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ever could authorize his attainment of it. Let tragedy-writers who make princes prate with pages and waiting-women of their murders and treasons, learn for once, from rude and illiterate Shakespear, how averse pride is coolly to confess, and prudence to betray, what the fever and deliriums of ambition have prompted us to do.

Falstaffe appears with his former dispositions, but in new situations; and entertains us in a variety of scenes.

Hotspur is as it were revived to the spectator, in the following charactergiven of him by his lady, when she diffuades Northumberland from joining the forces of the archbishop.

Lady Percy.
Oh, yet for heav'n's fake, go not to these wars.
The time was, father, that you broke your word,
When you were more endear’d to it than now;
When your own Percy, when my heart-dear Harry,
Threw many a northward look, to see his father
Bring up his pow'rs; but he did long in vain !


Who then perfuaded you to stay at home ?03 7879

There were two honours loft ; yours and your fon's, "For yours, may heav'nly glory brighten it! Asiw

For his, it ftruck upon him as the fun 36 etsin
In the grey vault of heav'n; and by his light sbu

Did all the chivalry of England move 009 si abing 1. To do brave acts. He was indeed the glass, siis

Wherein the noble youth did dress themselves.
He had no legs, that practis'd not his gait;
And speaking thick, which nature made his blemish,
Became the accents of the valiant ; o
For those, that could speak low and tardily,
Would turn their own perfection to abufe,
To seem like him: So that in speech, in gait,
In diet, in affections of delight,
In military rules, humours of blood.
He was the mark and glass, copy and book,
That fashion'd others. And him, wond'rous him!
O miraele of men! him did you leave
To look upon the hideous god of war
In disadvantage; to abide a field 105
Where nothing but the found of Hotspur's name
Did seem defenfible. So you left him. The
Never, O, never do his ghost the wrong,
To hold your honour more precise and nice


With others; than with Him, Let them alone :
The marshal and the archbishop are strongs ,
Had my sweet Harry had but half their numbers,
To-day might I (hanging on Hotspur's neck)
Have talk'd of Monmouth's grave... S e

Justice Shallow is an admirably well drawn comic character, but he never appears better, than by reflection in the mirror of Falstaffe's wit, in whose descriptions he is most strongly exhibited. It is said by some, that the Justice was meant for a particular gentleman, who had profecuted the author for deer-stealing. I know not whether that story be well grounded. The Shallows are to be found every where, in every age: but they who have least character of their own, are most formed and modified by the fashion of the times, and by their peculiar profession or calling. So though we often meet with a resemblance to this Justice, we shall never find an exact parallel to him, now manners, are so much changed.--History or Philosophy cannot better set forth the superior dan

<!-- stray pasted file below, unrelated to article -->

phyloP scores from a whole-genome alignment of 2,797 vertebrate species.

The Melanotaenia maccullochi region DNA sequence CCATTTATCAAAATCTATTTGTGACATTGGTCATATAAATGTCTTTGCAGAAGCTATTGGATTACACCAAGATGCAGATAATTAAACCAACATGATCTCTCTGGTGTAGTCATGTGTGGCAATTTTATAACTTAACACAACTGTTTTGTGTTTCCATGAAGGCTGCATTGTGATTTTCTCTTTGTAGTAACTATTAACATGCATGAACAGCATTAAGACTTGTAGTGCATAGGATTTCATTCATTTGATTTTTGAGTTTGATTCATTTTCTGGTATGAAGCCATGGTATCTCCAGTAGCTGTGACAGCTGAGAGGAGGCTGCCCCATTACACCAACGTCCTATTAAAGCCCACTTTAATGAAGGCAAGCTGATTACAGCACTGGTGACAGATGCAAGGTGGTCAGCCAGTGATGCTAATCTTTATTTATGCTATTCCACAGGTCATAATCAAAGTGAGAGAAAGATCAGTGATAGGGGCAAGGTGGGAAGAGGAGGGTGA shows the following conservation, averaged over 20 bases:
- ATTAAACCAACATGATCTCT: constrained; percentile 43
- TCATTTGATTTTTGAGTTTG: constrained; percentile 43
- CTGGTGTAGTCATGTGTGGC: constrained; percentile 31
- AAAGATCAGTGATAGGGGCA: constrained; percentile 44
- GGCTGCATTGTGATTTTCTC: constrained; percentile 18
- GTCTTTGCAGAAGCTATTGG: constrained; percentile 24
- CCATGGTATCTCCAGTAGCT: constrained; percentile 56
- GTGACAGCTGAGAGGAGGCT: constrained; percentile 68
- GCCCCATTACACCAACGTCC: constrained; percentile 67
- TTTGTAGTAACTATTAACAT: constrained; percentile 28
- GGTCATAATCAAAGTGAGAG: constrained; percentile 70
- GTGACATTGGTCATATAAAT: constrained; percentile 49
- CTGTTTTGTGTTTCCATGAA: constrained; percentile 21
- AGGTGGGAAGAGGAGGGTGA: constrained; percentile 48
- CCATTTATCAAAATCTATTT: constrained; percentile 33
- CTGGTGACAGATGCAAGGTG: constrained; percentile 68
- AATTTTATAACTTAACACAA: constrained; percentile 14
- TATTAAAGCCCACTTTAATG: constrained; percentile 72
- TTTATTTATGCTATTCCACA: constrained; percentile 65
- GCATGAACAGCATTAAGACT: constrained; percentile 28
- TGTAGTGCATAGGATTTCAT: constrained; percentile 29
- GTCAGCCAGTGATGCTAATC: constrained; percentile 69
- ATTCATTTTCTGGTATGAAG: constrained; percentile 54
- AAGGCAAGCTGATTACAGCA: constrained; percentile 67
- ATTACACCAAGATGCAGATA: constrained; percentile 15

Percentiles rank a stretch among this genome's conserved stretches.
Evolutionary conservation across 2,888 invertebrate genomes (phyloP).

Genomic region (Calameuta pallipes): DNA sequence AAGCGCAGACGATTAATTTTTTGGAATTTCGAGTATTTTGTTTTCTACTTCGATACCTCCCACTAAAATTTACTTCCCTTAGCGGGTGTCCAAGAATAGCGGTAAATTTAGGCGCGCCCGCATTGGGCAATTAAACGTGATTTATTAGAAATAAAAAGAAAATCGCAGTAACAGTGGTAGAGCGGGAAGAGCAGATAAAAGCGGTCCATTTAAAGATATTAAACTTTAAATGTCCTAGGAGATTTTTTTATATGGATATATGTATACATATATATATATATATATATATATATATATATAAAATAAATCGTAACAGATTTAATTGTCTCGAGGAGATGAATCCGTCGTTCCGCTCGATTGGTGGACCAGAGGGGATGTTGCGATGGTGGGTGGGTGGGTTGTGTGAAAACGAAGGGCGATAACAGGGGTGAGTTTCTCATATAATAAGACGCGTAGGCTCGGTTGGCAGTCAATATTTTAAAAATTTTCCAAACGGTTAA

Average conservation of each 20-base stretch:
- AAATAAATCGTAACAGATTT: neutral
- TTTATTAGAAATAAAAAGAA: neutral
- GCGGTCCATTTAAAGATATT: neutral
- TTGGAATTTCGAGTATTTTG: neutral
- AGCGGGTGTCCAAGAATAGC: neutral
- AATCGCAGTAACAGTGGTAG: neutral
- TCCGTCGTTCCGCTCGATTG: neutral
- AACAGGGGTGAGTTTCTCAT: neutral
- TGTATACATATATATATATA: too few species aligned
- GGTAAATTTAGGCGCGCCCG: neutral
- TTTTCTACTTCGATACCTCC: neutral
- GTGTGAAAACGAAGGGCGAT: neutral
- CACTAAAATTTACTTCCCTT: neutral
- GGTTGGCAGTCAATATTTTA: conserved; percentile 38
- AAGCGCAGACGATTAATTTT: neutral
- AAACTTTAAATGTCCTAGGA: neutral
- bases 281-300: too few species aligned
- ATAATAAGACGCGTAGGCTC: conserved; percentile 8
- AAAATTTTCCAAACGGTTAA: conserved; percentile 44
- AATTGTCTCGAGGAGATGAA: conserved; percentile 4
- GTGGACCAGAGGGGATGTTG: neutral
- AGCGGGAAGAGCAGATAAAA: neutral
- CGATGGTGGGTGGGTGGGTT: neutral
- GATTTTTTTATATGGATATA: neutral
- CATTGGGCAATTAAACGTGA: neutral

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ger of a rebellion fanctified by the Church, than by the following worợs of Morton :

The gentle Archbishop of York is up .

With well appointed powers. He is a man,
'. Who with a double furety binds his followers.

My lord, your fon had only but the corps, '.

But shadows, and the shews of men to fight; . For that same word, rebellion, did divide ,: The action of their bodies from their fouls,

And they did fight with queasiness, constrain’d,

As men drink potions, that their weapons only
. Seem'd on our fide, but for their spirits and souls,
This word, rebellion, it had froze them up. .

But now, the bishop
Turns insurrection to religion:
Suppos’d sincere and holy in his thoughts,
He's follow'd both with body and with mind,
And doth enlarge his rising with the blood
Of fair King Richard, scrap'd from Pomfret stones ;
Derives from heaven his quarrel and his cause ;
Tells them he doth bestride a bleeding land
Gasping for life under great Bolingbroke:
And more, and less, do flock to follow him.


Nor can the indecency of a prelate's appearing in arms, and the abuse of an authority derived from the facred function, be more strongly arraigned, than in the speeches of Westmorland, and John of Lancaster.


Then, my lord, Unto your grace do I in chief address The substance of my speech. If that rebellion Came like itself, in base and abject routs, Led on by bloody youth, goaded with rage, And countenanc'd by boys and beggary ; I say, if damn'd commotion so appear'd In his true, native, and most proper shape, You, reverend father, and these noble lords, Had not been here to dress the ugly form Of base and bloody insurrection, With your fair, honours. You, my lord archbilhop, Whose see is by a civil peace maintain'd, Whose beard the silver hand of peace hath touch’d, Whose learning and good letters peace hath tutor’d, Whose white investments figure innocence, The dove and very blessed spirit of peace ;


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